Thanksgiving is over and I am thinking about the places and people I have been fortunate to know. I can't possibly list them all, but I am especially blessed to have known certain places and people because they are gone now. Here are four that make me feel grateful.
Bill's Blues Bar: It was open from August 2003 through November 2009 - a decent run for a juke joint off the beaten track in a college town. The location was not ideal, the room was undersized and the ambitions were huge relative to the economic opportunity. Evanston loved the place but didn't always support it. I had many interesting evenings there, both on-stage and in the crowd. James Cotton, Son Seals, Eddy Clearwater, Big Time Sarah and dozens of other stellar performers played this joint. I had a friend that liked to say "They can take away all your money and all your stuff, but no one can take away the good times you have had." Bill's Blues gave me lots of good times, and I am grateful.
The UBAA Tap: This was the bar closest to my first home in Evanston. When I arrived, there were very few places in town that would serve adult beverages, and none whatsoever near the Northwestern football stadium where I had a room as a grad student. The UBAA was a good hangout, with a U-shaped bar and a long history of serving thirsty Evanstonians (it was just over the border in Skokie). The cheeseburgers were tasty and the bartenders were friendly. Every now and then, a fight would break out in the parking lot. The place closed, the building was sold and I drove by the location yesterday - the UBAA has been torn down, and the vacant lot will soon be filled by a Walgreens or some other abomination. I am grateful for all the beers and burgers I consumed at the UBAA.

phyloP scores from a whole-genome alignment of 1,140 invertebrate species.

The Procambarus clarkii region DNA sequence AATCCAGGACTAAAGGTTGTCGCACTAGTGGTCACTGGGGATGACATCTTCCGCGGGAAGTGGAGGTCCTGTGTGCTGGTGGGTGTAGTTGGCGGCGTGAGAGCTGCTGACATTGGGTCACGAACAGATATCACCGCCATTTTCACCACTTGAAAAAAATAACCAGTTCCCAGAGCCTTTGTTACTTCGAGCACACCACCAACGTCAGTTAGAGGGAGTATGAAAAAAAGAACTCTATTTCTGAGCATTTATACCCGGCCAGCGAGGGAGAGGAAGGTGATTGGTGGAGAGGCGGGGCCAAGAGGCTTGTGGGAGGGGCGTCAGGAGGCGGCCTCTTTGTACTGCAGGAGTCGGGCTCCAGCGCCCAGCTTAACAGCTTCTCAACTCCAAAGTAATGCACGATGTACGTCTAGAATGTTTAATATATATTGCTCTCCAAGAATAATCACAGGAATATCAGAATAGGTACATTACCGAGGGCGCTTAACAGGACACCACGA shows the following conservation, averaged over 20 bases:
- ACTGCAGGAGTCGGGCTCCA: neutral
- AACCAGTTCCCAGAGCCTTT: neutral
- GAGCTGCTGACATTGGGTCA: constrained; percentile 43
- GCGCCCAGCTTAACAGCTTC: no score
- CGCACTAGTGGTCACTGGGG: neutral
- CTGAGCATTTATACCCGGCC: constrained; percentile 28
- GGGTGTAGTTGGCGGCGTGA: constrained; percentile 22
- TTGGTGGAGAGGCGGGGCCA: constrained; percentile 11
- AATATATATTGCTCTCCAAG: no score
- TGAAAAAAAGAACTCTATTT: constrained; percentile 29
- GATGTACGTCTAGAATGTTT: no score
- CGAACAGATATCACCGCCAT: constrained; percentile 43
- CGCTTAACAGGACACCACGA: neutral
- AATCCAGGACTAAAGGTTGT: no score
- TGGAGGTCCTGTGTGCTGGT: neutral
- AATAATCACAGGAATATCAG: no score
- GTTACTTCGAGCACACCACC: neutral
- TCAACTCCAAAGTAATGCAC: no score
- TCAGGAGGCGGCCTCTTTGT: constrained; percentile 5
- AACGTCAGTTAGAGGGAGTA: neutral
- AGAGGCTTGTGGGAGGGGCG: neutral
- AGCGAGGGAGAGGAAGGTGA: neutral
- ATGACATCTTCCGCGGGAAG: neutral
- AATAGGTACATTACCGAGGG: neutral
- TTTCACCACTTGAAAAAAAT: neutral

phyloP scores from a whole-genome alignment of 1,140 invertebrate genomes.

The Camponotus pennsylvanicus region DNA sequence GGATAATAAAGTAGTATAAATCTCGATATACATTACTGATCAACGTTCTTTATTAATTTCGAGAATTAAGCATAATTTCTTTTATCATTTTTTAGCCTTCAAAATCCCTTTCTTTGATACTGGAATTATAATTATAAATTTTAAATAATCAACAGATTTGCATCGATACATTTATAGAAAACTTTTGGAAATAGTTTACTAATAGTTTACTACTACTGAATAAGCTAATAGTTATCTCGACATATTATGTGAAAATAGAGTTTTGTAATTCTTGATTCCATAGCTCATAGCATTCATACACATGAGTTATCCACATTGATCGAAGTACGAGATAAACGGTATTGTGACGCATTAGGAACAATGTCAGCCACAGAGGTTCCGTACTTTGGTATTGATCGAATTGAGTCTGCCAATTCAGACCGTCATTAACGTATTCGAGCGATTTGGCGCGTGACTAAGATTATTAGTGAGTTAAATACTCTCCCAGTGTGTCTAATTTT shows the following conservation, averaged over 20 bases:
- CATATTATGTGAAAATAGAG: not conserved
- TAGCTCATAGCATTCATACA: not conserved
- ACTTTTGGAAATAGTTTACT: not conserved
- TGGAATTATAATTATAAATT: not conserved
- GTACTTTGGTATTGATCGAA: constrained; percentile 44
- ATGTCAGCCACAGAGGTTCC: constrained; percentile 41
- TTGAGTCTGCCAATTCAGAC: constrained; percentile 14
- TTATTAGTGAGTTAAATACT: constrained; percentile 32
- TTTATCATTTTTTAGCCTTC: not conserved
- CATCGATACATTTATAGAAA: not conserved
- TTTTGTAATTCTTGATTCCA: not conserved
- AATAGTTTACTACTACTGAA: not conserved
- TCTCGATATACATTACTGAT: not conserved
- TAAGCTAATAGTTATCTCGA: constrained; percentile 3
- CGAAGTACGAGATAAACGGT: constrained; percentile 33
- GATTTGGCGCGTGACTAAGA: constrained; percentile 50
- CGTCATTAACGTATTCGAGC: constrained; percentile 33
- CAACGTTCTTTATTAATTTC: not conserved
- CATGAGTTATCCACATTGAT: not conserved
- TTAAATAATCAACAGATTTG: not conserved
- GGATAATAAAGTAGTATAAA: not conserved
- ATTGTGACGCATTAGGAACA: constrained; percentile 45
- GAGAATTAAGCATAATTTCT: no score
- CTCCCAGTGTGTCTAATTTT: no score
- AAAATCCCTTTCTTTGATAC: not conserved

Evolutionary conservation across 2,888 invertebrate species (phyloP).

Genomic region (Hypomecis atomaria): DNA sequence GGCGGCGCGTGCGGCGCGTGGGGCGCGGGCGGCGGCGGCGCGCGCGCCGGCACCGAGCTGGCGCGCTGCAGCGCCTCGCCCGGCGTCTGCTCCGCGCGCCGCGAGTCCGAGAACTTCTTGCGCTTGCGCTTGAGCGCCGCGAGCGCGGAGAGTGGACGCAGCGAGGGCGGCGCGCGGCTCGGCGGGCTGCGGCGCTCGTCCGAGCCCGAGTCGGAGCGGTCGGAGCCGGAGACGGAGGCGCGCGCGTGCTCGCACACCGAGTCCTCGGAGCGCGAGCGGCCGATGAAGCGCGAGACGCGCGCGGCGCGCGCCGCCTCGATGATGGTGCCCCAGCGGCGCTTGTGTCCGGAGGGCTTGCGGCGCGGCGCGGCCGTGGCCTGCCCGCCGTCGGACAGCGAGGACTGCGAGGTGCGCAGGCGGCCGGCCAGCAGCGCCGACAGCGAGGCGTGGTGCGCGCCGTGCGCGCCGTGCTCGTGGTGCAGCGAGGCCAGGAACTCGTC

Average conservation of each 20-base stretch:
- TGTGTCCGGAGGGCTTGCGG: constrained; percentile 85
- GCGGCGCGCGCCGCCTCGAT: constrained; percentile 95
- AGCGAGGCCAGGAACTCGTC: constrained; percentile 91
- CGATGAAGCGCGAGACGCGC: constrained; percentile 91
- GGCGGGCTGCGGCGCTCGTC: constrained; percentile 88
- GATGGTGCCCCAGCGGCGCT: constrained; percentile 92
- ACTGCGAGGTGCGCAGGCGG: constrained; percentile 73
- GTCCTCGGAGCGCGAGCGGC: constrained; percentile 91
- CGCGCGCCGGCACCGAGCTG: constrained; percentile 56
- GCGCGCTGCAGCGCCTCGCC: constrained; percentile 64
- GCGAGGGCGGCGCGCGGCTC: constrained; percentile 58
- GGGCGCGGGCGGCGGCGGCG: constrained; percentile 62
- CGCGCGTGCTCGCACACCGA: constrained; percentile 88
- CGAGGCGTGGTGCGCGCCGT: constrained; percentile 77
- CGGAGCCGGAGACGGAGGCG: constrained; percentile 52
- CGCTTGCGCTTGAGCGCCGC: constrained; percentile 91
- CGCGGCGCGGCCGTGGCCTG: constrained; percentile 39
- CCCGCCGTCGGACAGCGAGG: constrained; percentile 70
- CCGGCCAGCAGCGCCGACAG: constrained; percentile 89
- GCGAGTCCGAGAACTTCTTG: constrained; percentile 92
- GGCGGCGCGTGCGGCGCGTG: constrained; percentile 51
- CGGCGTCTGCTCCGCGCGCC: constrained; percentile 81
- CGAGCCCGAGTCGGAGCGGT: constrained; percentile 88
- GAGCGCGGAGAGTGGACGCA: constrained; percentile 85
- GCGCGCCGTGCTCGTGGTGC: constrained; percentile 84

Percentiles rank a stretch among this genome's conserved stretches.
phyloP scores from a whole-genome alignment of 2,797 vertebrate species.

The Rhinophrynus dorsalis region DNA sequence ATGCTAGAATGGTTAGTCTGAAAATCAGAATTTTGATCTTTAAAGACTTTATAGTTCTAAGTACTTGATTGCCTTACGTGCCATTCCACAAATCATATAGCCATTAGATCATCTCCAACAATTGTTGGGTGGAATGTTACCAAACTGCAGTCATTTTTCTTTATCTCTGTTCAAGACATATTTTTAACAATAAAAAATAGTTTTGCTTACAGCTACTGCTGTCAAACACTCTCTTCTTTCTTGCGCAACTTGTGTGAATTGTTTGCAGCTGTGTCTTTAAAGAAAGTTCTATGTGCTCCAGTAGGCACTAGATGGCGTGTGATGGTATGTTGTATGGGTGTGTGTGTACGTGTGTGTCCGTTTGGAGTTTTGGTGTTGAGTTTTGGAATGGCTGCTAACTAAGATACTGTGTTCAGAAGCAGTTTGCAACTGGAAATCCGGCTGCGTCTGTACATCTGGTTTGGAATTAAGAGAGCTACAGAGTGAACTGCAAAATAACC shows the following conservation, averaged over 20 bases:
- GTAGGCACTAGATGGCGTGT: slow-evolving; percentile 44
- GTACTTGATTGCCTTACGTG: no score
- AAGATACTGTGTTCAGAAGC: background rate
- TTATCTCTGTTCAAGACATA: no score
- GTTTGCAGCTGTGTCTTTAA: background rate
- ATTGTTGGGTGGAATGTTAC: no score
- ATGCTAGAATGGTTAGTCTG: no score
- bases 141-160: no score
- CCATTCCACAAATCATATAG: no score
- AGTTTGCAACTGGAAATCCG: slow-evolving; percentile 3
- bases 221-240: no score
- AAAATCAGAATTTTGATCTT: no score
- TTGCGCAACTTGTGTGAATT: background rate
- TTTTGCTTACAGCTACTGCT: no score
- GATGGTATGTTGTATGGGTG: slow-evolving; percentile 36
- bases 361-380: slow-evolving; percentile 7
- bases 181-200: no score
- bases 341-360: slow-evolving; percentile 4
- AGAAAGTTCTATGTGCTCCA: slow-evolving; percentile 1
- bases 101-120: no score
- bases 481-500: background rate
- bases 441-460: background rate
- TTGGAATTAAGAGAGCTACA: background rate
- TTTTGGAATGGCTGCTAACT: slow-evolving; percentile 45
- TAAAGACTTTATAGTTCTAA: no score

George Kubin: George was my third boss at Bank of America's Chicago office. I was a 26-year old punk with more ambition than sense. He was a former teen-aged freedom fighter that sabotaged Nazi military bases in Czechoslovakia during WWII. George made it to the U.S., became a citizen, got through college and created a career as an international banker. He retained his Eastern European accent and Continental flair, and his heart was enormous. George died in 2003, I think. He was world's kindest banker, and I am grateful that I was under his wing for a little while.
Frank Pulaski: I met Frank in the trombone section at John Muir Junior High School. We were high school buddies. Frank was quiet, but a bit devilish. He is the one that procured whiskey and dirty movies for his friends. Frank was also an accomplished guitarist, and we put together a duo for a while - Frank on his 12-string acoustic and me on harmonica and vocals. I am sure we stunk, but it was a lot of fun. He was a real friend, a stand-up guy with a big smile and calm approach to life. Frank died of cancer a few years back; I am grateful that he was part of my teenage years.
These two places and two people were not world-famous, but they were still huge. Thanks to all of them for making me a slightly better person.